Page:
Up to one in 20 rail passengers could be travelling without a valid ticket on some routes, according to new research.
A sample of more than 23,000 South West Trains passengers found that as many as 5.5% avoid paying the correct fare.
The study, carried out for the Department for Transport (DfT), discovered cases such as forged tickets, child impersonation and using tickets at the wrong time.
This results in the franchise losing an estimated £25 million in revenue each year, the report found.
Ticketless travel was found to be most prevalent after 7pm on weekdays, with an average rate of 5.1%.
But due to the fare structure the most costly period in terms of lost revenue was the evening peak at £7.7 million, caused by a ticketless rate of 3.6%.
The overall proportion of passengers without a valid ticket was estimated as being between 2.7% and 5.5%.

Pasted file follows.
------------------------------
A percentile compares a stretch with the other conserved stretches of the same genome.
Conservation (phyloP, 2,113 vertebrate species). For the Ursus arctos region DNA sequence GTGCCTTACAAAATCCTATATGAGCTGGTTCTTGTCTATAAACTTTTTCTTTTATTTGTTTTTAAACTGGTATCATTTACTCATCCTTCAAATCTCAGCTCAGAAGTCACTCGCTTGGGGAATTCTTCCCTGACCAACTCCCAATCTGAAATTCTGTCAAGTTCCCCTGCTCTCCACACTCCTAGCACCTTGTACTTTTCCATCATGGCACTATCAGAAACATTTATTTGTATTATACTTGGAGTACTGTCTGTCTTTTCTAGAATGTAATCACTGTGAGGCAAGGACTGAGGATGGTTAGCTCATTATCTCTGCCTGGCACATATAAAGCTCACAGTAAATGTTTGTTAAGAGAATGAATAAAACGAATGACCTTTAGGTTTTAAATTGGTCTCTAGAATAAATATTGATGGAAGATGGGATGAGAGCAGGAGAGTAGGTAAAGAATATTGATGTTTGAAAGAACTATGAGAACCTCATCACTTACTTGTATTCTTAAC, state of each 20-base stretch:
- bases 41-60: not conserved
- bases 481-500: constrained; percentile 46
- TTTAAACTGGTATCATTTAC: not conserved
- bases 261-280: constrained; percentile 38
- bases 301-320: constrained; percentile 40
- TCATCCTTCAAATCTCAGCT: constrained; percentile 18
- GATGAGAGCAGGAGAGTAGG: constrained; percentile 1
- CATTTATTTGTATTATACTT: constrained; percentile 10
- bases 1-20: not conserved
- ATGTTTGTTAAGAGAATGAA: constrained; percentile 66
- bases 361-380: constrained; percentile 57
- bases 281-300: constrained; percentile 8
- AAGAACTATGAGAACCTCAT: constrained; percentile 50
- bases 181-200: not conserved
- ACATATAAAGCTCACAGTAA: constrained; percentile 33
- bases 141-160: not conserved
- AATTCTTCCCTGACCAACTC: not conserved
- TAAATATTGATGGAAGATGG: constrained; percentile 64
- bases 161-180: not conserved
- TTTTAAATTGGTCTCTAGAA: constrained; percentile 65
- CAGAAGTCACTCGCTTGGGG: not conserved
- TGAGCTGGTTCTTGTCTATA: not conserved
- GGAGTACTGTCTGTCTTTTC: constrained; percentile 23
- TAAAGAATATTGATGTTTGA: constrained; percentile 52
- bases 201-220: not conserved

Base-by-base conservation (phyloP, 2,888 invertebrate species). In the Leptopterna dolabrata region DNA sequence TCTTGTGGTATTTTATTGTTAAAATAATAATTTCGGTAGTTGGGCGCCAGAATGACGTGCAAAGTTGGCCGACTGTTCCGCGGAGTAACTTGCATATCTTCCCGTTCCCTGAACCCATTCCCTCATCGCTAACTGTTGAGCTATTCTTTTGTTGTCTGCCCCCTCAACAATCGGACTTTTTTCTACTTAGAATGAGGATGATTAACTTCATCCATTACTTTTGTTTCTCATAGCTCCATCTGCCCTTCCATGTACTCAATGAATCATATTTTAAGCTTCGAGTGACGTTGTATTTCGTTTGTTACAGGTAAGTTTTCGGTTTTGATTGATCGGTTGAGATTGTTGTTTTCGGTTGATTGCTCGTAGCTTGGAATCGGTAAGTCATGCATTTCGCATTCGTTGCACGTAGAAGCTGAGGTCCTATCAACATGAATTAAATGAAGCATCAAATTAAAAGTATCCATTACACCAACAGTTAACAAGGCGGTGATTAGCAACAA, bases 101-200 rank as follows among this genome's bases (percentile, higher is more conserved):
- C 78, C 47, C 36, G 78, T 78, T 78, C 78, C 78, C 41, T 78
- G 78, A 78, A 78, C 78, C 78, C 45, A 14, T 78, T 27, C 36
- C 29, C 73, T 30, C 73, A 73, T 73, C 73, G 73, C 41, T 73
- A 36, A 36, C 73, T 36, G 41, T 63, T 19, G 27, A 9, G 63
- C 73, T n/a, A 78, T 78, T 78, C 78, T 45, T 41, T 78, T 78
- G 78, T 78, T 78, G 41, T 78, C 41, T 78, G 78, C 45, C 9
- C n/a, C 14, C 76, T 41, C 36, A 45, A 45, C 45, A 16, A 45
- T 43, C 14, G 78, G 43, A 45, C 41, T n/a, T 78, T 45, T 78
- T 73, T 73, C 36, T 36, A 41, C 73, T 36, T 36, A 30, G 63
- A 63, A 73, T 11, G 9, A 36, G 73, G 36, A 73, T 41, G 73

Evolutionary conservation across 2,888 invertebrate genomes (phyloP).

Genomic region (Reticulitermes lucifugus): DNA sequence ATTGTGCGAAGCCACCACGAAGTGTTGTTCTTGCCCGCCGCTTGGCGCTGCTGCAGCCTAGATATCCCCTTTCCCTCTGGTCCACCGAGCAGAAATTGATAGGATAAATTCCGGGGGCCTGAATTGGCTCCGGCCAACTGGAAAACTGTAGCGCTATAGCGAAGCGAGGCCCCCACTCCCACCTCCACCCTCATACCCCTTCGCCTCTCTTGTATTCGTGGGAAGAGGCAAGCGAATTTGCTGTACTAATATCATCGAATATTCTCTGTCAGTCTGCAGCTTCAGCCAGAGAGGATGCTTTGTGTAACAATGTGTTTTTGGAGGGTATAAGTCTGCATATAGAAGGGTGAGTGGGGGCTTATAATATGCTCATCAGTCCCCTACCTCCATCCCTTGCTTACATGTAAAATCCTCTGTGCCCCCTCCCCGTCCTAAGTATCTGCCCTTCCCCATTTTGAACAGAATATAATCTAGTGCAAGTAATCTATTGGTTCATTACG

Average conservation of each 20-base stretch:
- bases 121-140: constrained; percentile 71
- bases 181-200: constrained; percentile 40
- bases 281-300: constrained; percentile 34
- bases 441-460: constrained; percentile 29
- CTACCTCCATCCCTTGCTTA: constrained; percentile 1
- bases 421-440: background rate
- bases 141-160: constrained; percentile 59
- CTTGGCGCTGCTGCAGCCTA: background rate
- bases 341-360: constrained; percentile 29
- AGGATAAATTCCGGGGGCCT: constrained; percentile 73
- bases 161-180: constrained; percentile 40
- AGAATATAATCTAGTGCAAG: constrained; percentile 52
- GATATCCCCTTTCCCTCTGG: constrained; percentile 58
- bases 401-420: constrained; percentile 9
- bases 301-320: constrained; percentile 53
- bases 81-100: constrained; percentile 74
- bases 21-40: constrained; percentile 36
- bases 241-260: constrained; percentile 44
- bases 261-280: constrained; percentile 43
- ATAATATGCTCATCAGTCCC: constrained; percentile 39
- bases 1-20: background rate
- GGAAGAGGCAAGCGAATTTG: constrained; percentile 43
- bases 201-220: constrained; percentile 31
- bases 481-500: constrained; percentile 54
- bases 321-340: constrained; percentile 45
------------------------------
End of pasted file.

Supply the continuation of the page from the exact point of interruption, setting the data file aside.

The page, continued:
In general, longer-distance and non-London service segments had lower ticketless travel than those dominated by short-distance journeys to and from the capital.
London Waterloo to Bournemouth/Weymouth saw just 1.5% of passengers without the correct ticket, compared to 4.6% on trains from London to Shepperton/Kingston.
The research was carried out over 15 days in October and November last year by Steer Davies Gleave, a technical advisor to the DfT in the re-letting of the South Western Franchise.